Canadian Labour Reporter

November 22, 2021

Canadian Labour Reporter is the trusted source of information for labour relations professionals. Published weekly, it features news, details on collective agreements and arbitration summaries to help you stay on top of the changing landscape.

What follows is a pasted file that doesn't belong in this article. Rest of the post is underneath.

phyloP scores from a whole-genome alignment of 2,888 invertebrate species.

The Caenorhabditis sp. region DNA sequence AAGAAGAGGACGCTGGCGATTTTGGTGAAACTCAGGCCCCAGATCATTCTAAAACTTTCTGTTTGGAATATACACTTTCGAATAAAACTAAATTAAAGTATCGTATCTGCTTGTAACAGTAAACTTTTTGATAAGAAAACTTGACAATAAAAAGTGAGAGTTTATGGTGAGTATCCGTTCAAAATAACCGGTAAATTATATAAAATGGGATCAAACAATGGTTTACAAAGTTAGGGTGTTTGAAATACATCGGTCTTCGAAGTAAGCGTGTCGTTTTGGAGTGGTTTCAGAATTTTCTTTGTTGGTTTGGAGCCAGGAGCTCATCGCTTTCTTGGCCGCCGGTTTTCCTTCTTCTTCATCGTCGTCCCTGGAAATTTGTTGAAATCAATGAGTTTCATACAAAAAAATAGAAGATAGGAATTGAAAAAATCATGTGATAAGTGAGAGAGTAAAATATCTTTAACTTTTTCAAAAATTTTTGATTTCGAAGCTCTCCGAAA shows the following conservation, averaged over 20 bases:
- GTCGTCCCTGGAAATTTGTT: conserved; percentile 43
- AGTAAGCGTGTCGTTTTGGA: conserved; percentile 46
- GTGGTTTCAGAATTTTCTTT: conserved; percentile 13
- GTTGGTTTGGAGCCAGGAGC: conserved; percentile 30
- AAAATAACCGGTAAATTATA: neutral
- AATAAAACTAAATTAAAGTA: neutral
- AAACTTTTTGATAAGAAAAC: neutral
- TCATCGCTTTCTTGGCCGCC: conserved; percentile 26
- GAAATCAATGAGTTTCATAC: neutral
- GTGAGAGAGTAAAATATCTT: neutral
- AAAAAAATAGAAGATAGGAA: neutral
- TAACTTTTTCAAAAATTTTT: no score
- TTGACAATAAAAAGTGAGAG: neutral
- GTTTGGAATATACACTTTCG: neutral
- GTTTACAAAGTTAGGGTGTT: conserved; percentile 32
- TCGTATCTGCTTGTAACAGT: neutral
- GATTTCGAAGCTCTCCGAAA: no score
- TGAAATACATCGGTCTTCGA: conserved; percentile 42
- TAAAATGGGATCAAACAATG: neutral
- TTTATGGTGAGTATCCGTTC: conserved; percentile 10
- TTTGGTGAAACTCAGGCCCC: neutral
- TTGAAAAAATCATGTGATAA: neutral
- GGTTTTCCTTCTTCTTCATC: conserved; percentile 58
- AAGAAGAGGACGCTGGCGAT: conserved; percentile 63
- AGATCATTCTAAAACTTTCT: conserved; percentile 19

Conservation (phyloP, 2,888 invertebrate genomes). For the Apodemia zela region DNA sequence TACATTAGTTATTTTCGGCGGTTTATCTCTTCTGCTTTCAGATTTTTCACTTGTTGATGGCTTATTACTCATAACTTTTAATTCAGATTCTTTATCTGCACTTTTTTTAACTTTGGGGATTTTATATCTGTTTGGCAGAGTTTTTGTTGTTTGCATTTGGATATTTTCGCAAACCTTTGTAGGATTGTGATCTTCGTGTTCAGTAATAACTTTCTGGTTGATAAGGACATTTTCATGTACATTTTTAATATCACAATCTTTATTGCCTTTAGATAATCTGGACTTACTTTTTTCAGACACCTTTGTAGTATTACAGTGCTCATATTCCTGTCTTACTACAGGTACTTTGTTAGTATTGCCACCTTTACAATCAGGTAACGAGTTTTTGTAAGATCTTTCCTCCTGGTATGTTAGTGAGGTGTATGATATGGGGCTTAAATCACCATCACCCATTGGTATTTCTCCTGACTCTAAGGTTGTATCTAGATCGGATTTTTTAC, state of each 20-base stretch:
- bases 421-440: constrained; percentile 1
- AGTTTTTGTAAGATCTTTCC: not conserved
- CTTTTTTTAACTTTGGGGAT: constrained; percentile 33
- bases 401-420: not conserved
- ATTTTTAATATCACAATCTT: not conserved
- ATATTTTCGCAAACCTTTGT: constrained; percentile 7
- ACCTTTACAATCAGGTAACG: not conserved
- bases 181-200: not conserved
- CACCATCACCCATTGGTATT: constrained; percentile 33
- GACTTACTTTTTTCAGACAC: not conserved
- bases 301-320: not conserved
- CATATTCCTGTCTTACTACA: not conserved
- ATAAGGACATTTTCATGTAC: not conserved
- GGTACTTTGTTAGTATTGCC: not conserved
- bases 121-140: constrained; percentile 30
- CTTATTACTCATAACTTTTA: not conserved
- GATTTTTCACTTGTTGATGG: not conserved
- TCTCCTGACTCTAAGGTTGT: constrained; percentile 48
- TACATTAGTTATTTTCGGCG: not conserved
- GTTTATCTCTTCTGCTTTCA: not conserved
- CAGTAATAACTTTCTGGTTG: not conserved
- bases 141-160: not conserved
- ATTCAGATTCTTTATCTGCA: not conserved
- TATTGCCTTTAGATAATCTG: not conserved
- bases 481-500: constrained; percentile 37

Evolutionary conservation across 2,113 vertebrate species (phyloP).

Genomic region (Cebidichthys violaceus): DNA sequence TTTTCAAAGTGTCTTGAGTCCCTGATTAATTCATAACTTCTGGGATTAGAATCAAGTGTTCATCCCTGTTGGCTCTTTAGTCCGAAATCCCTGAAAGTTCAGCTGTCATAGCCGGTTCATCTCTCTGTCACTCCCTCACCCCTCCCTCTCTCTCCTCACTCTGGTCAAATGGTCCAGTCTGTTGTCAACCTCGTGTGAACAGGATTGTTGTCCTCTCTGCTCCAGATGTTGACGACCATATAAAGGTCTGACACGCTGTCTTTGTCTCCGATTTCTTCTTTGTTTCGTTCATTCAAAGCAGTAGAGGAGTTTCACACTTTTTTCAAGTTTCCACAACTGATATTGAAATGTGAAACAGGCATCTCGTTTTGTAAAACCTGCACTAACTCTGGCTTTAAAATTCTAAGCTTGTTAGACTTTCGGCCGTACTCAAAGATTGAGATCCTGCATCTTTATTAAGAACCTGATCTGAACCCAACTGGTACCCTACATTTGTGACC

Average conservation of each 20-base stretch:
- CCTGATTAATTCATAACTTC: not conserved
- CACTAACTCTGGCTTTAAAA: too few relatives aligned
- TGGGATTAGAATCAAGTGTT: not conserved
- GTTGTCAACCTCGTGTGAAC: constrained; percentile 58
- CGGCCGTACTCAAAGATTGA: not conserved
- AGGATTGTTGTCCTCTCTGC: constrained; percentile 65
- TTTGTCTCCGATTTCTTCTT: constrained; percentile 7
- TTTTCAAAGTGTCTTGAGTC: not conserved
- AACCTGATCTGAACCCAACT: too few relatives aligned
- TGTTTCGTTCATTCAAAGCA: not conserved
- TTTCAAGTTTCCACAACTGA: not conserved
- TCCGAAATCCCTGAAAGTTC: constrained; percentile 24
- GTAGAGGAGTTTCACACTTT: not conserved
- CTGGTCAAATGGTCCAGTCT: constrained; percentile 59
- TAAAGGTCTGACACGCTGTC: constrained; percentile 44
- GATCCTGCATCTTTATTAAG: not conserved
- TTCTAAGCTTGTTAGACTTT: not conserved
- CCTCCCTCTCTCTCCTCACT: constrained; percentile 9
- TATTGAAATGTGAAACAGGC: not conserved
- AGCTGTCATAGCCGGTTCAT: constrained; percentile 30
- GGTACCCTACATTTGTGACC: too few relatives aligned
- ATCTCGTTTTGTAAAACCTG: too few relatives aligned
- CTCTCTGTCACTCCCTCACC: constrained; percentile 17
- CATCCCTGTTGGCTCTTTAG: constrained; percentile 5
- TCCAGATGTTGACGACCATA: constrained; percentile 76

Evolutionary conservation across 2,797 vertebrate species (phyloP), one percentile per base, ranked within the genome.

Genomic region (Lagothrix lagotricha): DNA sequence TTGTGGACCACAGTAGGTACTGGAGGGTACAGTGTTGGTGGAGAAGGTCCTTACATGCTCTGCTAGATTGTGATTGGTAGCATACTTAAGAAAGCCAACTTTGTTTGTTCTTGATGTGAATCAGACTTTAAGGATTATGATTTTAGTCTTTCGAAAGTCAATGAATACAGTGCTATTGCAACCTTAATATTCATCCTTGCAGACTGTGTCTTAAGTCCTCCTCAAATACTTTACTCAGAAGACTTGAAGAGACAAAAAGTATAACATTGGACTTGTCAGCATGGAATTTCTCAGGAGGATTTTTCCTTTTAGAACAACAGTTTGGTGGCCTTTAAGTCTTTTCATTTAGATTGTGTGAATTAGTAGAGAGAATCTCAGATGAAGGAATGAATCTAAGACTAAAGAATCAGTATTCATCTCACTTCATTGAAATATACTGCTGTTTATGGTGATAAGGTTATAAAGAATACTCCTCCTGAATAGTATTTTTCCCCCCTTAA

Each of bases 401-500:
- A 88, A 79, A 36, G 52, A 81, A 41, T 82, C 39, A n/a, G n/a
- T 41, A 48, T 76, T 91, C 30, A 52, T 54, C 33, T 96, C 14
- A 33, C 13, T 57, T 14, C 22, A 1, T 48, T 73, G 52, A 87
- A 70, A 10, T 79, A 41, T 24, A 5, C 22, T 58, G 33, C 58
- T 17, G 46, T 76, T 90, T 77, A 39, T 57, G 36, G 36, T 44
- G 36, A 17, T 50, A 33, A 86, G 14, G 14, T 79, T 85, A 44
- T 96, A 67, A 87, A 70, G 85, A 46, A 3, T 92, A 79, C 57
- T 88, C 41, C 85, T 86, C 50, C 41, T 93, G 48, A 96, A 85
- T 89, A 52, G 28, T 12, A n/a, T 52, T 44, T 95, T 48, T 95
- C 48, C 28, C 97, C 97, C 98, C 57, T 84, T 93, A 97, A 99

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bargaining unit position for a pe- riod in excess of the probationary period [480 hours] shall become a bargaining unit employee with full rights and benefits of the col- lective agreement while tempo- rarily filling the position." Once the temporary assignment end- ed, the employee's status would revert back to casual and they would no longer be a union mem- ber. Falkenham was certified as a licensed practical nurse (LPN) in February 2020. Queen's Manor was legally re- quired to have registered nurse (RN) coverage 24 hours a day. Sometimes it had trouble find- ing and keeping RNs, so it would fill gaps by temporarily hiring an LPN. In September 2020, Queen's Manor had to hire two temporary full-time LPNs to cover RN gaps. The first RN advised that she would be taking maternity leave in late November, so the facility posted another temporary LPN position. That posting specified that it would be temporary until an RN was hired and that it was to cover maternity leave ending around December 2021, "depen- dent on the hiring of a registered nurse as above." Falkenham successfully ap- plied for the temporary LPN posi- tion covering the maternity leave. The offer letter advised that she would "revert to your former po- sition approximately December 2021 or when a Registered Nurse is hired." It also stated that she would be a member of the bar- gaining unit for the duration of the temporary position, reverting to her casual status when com- pleted. On Jan. 12, 2021, Queen's Manor informed Falkenham that it had hired an RN effective Feb. 22 and she would be reverting to casual status on that date. Falken- ham asked if she could exercise bumping rights under a collective agreement provision that stated "employees affected by layoff may use their seniority to bump into other bargaining unit positions for which they may be qualified for." She wanted to bump the sec- ond LPN who was behind her in seniority because Falkenham had arrived at the home first on the day that they both started. Queen's Manor refused, saying that she was no longer a member of the union and, as a casual work- er, could not use the collective agreement's bumping provision. The union grieved, arguing that the collective agreement was ap- plicable because Falkenham was still in the bargaining unit posi- tion when she was notified. The arbitrator noted that the collective agreement made it clear that the status of being a bar- gaining unit member only lasted for a casual worker while filling the bargaining unit position, so that status was itself temporary. The arbitrator found that Falken- ham's LPN position ended on Feb. 22, 2021, as did her access to rights and benefits under the col- lective agreement. The arbitrator also found that the bumping provision applied to employees who were laid off. The agreement didn't define "layoff," but the ordinary mean- ing was "a cessation of employ- ment that is brought about not by a termination for cause, but rather because the work being performed by the employee is no longer necessary." In this case, Falkenham's em- ployment was neither terminated for cause nor due to a reduction in the work to be performed. In- stead, her position as a temporary full-time LPN "came to a natural and agreed-upon end when it was replaced, pursuant to its terms, by a permanent RN." This was not a layoff, the arbitrator said in dis- missing the grievance. Reference: CUPE, Local 2648 and Queens Home for Special Care Society (Queen's Manor). Augustus Richardson — arbitrator. Janet McIntosh for employer. Aug. 26, 2021. 2021 CarswellNS 590 and to be aware of his language when speaking to students. On April 8, 2020, CBE issued a letter of reprimand to the worker for making derogatory comments about Indigenous people while coaching a student on the impor- tance of attending class on time. He told the student "You are unreliable and untrustworthy like a First Nations person" and that the student would do the minimum work "like a lazy Ab- original person." The worker said he used his own experience from construction work to motivate and insisted that the comments weren't racist and "they are not all like that." The letter of reprimand stated that regardless of his intent, his comments were "inappropriate, unprofessional, and perceived to be racist." He was warned that his role as an educator was to model good behaviour and he should avoid using stereotypes. On June 12, the worker told a colleague that a student who had been selected to make school an- nouncements was "just an arro- gant person of colour." This stu- dent had challenged the worker's German culture as racist and the worker felt that the student wasn't a positive reflection of the school because of his conduct. CBE in- vestigated and the worker said that he "stereotypes at times due to his German upbringing" and he used the word "colour" after remembering his previous disci- pline and thinking it was fine. CBE suspended the worker for five days and ordered him to enroll in a course about diversity and inclusion and unconscious bias. The suspension was with pay, as required under the Alberta Education Act. The worker felt the five-day suspension was "large and heavy- handed," particularly since he made the "colour" comment to a colleague and not a student. He filed a complaint seeking to re- scind the suspension. The arbitration board accepted that CBE was entitled to impose disciplinary suspensions as a way of progressively disciplin- ing teachers under the Alberta Education Act, noting that the concept of progressive discipline provided teachers with the op- portunity to change their behav- iour before termination. The arbitration board found that expectations for the worker were made clear through the code of conduct, the TQS, and his No- vember 2019 letter of expectation before he received any discipline, and it was incumbent on him to educate himself on appropriate behaviour that fostered a safe en- vironment that was free from rac- ism. In addition, malicious intent was not necessary for a comment to be considered racist and dam- aging, said the board. The board agreed that, given his prior discipline and the seri- ousness of the misconduct, a sus- pension was warranted. However, "the jump from a letter of repri- mand to a five-day suspension ap- pears… to be particularly steep," and lost an element of progres- siveness, the board said. The board determined that a three-day suspension was a more reasonable step and would still send a strong message about the seriousness of the misconduct. It set aside the five-day suspen- sion and substituted three days instead. Reference: Rast and Calgary Board of Education. Cheryl Yingst Bartel — arbitrator. Michael Ford for employer. Karen Tereposky for employee. Aug. 6, 2021. 2021 CarswellAlta 2004 Teacher's comments not malicious, but he had prior warnings Worker reached 'agreed-upon end' of bargaining-unit position < Racist pg. 1 < Bumping pg. 1 November 22, 2021 8 Canadian HR Reporter, a Key Media Canada (HR) Ltd. business 2021